*2* The officer tased the father when the father was trying to force his way past the firefighters who were trying to put the fire out.

    *3* If he was arrested, it might be for interfering with emergency personnel, or something similar. He's alive today because the firefighters would not let him back into the house.
     
  9. Nov 6, 2013 #8

    russ_watters

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    I would think that unless he was actually interfering with emergency personnel, it would not be legal to use such force to detain him. They may have done him a favor, but it sounds like an illegal one to me.
     
  10. Nov 6, 2013 #9

    berkeman

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    I agree. Which is why it sounds to me like he was trying to push his way past the firefighters at the front door. Hopefully more detailed accounts of this come out in the next couple of days.
     
  11. Nov 6, 2013 #10

    dlgoff

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    Thanks for the excellent replies. I started this thread without doing my homework. Just goes to show how the emotional side of a story can overshadow the facts.
     
  12. Nov 6, 2013 #11
    Even if that's true, what right do the Police have to decide that he's not allowed to try and save his own son (or stepson), even if it means he may end up dying in the process?

    Put yourself in his position - how would you feel if it were your son/daughter and some police officer physically prevented you from trying to save him/her? On what possible authority do they rest to make such a decision, that he should not legally be allowed to enter the home?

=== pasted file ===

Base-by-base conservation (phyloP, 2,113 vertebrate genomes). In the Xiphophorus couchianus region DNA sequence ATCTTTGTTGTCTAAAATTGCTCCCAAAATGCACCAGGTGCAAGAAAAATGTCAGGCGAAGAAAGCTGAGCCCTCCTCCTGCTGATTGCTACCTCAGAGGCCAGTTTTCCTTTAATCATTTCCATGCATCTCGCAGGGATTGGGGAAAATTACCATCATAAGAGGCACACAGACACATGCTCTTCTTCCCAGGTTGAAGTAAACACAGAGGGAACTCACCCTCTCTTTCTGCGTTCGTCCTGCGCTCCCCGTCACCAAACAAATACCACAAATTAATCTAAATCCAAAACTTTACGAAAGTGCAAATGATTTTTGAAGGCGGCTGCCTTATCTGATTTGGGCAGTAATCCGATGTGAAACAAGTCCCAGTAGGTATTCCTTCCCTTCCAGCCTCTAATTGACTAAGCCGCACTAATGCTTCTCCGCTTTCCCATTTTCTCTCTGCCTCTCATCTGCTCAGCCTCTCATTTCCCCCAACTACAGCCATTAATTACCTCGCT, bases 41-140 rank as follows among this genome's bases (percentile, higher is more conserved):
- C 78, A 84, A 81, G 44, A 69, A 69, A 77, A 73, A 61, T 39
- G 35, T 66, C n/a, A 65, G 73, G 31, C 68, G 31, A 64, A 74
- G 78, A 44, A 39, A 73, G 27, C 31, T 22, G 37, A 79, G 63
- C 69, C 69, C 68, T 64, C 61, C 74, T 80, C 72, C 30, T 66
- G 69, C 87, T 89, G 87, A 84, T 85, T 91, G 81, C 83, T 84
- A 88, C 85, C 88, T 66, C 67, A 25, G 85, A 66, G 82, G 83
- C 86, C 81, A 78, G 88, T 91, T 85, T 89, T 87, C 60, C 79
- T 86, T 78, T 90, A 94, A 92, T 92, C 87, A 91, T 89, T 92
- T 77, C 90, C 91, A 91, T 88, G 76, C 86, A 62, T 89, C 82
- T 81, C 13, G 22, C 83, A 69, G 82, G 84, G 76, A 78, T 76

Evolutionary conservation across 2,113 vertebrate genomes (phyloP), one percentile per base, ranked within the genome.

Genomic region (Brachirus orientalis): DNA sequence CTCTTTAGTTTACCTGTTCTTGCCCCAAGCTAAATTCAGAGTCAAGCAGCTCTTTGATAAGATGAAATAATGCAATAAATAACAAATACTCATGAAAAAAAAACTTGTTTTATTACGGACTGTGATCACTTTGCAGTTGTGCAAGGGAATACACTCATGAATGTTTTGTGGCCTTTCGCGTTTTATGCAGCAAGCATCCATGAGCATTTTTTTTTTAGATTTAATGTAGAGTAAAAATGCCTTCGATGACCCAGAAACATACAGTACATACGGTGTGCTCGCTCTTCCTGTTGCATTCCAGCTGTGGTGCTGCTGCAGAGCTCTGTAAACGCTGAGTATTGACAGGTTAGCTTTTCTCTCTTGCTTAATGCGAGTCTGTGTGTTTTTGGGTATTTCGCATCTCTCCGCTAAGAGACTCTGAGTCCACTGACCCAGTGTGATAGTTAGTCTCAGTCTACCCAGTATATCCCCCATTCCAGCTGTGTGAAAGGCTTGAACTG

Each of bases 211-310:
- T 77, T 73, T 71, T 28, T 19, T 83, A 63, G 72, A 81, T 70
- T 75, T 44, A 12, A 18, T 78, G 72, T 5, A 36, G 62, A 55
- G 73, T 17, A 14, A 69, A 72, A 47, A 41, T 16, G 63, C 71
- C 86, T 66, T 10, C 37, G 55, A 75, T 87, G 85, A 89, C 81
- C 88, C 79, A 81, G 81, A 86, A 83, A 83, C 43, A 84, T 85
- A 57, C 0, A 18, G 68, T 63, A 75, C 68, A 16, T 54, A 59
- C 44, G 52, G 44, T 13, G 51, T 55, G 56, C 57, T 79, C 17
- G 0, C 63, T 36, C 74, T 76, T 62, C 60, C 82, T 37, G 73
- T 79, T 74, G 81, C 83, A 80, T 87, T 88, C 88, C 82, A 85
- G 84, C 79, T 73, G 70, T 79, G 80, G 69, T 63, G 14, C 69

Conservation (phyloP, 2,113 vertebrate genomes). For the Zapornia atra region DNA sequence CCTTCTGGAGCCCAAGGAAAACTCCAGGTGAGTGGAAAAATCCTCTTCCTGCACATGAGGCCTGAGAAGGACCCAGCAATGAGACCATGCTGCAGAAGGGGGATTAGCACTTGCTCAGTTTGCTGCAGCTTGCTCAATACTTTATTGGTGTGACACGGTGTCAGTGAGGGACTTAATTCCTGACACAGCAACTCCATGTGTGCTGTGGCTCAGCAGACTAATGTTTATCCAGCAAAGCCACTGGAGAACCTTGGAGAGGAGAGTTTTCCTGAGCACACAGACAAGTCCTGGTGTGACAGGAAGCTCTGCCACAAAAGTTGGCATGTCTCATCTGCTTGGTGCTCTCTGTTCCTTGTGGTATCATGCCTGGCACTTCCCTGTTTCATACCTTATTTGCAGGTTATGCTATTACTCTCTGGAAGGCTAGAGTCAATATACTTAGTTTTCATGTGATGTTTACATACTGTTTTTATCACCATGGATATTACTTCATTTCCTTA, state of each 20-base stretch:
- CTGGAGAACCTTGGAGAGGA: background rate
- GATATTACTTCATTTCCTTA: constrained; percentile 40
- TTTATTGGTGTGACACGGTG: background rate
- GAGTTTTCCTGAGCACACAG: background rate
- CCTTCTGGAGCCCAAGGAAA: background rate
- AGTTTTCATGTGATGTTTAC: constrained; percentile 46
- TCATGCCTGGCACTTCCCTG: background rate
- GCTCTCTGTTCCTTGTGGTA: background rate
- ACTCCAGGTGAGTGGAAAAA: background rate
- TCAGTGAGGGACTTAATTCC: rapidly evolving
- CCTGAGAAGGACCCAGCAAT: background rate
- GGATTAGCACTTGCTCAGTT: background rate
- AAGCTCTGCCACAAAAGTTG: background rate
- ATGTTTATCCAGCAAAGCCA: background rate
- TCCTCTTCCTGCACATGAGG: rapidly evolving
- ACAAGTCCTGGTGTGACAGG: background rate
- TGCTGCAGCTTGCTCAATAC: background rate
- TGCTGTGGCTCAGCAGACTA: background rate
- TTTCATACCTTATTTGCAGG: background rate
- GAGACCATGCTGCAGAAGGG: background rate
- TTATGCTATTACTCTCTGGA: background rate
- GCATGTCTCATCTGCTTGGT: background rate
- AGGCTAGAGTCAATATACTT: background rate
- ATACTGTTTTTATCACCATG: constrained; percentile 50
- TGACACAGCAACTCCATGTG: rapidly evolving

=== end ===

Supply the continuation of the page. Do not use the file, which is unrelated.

Now, assuming these are the facts:

    1) House was on fire
    2) Father/Stepfather wanted to try and rescue son/stepson
    3) Police physically prevented him from doing so

    then this is complete ( profanity deleted by Moderator ). It doesn't matter if it's irrational, the father was only putting himself at risk.
     
    Last edited by a moderator: Nov 6, 2013
  13. Nov 6, 2013 #12

    berkeman

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    You are missing the point, and you obviously do not work in emergency services or have experience with very dangerous real-world situations like this.

    When emergency service workers are onscene at a fire or other emergency location, it is against the law in many states to interfere with their work. That is for obvious reasons. From the latest news link, it was the firefighters that the father was trying to get through to get into the fully-involved house. The firefighters had their hands full, and the last thing you need is to have one more person that you need to try to rescue. The police were supporting the firefighters, as they do at many emergency scenes.

    If there were no firefighters onscene, then I mostly agree that the police would have no reason to try to detain the father, unless they deemed him mentally unfit to care for himself. In that case they can put him on a 72-hour psyche hold, starting with putting him in handcuffs...